- Striking accidents/assaults – Direct medulla damage may occur when objects, such as baseball bats and golf clubs, directly impact the back of the neck. This force can damage the essential nerve fibers and arteries essential to control life-sustaining functions. Sudden deaths after assaults generally result from untreated brain stem damage.
- Motor vehicle collisions – Car, semi-truck, and motorcycle accidents can cause serious traumatic brain injuries, including brain stem trauma. Most non-medical traumatic brain injuries occur after car crashes. Exposed pedestrians, cyclists, and motorcyclists could also suffer from direct medulla and hypothalamus trauma after being struck by motor vehicles. If the vehicle impact pushes the exposed pedestrian backward onto the pavement, the rear impact may cause irreversible brain stem injuries resulting in sudden brain death.
- Falls – Similar to pedestrian impacts and sticking accidents, falls from heights or onto table edges may directly damage the brain stem. Brain swelling might also occur following falls, which could cut off the brain stem’s essential blood supply.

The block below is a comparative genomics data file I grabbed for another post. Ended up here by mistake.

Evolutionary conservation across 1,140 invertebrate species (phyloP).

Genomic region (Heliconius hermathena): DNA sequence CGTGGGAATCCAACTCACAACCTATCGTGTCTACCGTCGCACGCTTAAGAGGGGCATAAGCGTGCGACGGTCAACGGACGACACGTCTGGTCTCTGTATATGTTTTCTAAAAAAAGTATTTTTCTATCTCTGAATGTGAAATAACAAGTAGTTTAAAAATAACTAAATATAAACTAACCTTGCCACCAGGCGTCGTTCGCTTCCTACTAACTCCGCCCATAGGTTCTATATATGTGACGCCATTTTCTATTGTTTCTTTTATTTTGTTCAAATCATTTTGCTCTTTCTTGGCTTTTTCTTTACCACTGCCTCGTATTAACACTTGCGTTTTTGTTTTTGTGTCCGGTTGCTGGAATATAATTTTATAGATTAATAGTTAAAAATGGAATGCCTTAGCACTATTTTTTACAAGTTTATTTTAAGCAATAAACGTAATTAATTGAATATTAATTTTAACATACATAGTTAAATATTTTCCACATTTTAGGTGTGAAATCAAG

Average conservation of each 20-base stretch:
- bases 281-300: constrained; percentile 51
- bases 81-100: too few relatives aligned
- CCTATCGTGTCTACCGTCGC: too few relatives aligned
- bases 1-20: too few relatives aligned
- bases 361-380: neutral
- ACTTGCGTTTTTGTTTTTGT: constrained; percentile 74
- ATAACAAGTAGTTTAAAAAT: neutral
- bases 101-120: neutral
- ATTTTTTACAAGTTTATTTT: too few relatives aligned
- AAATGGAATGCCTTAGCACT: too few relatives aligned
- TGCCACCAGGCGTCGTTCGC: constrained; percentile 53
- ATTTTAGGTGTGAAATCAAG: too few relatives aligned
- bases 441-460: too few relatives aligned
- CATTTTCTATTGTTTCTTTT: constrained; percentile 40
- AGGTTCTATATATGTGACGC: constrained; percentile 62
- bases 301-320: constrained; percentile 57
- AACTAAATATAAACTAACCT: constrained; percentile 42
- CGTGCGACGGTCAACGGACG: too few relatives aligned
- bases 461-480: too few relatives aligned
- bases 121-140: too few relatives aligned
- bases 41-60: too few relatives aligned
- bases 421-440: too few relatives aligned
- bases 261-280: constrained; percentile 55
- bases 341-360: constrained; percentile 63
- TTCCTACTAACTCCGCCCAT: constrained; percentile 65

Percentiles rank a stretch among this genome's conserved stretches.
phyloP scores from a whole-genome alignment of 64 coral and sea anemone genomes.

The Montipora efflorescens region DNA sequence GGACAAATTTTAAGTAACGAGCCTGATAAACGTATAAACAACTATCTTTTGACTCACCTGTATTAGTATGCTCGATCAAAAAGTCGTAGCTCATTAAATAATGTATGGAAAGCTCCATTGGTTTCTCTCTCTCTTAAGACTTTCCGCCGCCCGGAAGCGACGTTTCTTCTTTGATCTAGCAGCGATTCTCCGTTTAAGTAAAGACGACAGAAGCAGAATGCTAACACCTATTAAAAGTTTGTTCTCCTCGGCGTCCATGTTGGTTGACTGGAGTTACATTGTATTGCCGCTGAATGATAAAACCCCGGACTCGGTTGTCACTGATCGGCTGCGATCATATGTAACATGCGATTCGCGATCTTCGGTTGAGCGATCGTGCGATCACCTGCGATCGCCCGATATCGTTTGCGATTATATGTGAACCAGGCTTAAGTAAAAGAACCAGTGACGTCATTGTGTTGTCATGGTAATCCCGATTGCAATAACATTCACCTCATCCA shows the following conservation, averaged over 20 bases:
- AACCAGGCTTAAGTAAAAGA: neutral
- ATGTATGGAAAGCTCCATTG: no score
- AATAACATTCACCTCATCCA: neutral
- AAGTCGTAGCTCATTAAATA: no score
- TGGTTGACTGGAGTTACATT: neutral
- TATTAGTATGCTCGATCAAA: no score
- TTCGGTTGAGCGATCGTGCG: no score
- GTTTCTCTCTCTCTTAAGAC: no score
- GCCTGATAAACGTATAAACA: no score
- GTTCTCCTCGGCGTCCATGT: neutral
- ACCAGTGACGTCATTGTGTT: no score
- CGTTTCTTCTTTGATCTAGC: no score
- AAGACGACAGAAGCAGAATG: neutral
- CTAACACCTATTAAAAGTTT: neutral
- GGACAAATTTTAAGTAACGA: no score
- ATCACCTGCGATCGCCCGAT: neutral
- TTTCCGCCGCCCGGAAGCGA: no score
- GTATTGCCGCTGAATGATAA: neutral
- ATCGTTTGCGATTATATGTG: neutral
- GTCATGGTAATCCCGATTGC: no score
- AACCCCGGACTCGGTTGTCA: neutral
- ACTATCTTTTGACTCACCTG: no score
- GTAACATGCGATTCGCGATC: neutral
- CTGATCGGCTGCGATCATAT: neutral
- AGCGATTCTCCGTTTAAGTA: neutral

- Penetrating injuries – Open traumatic brain injuries occur when objects penetrate the skull and enter the brain tissue. Bullets, construction materials, tools, and shrapnel might all crack the skull and damage the pons, midbrain, or medulla. Penetrating brain stem injuries generally result in immediate brain death.
Even minor concussions may result in delayed brain stem trauma. Diagnosed mild traumatic brain injuries are still serious conditions meriting continued monitoring. Any brain injury could cause cerebral edemas (brain swelling), cutting off the brain stem’s oxygen supply. Brain cells begin dying after only four minutes without sufficient oxygen. Cell death within the brain stem could result in numerous medical conditions, a coma, or brain death.
Long-Terms Symptoms and Cost of Brain Stem Trauma
Medical professionals consider brain stem damage a severe traumatic brain injury. Severe TBI symptoms often include physical, cognitive, and sensory deficiencies depending on the damaged area. Brain stem injuries often involve physical and sensory symptoms such as vision and hearing difficulties, quadriplegia, and the general loss of voluntary muscle control.
Unfortunately, these direct symptoms often cause secondary conditions resulting in organ failure. Midbrain, medulla, and pons area damage can impact kidney function, breathing, and swallowing. These conditions often prevent essential nutrients and oxygenated blood from reaching vital organs, further damaging bodily symptoms.
Patients with severe brain stem injuries typically require long-term care, including specialized wheelchairs, respirators, and feeding tubes. Few patients return to work or live independently following the trauma.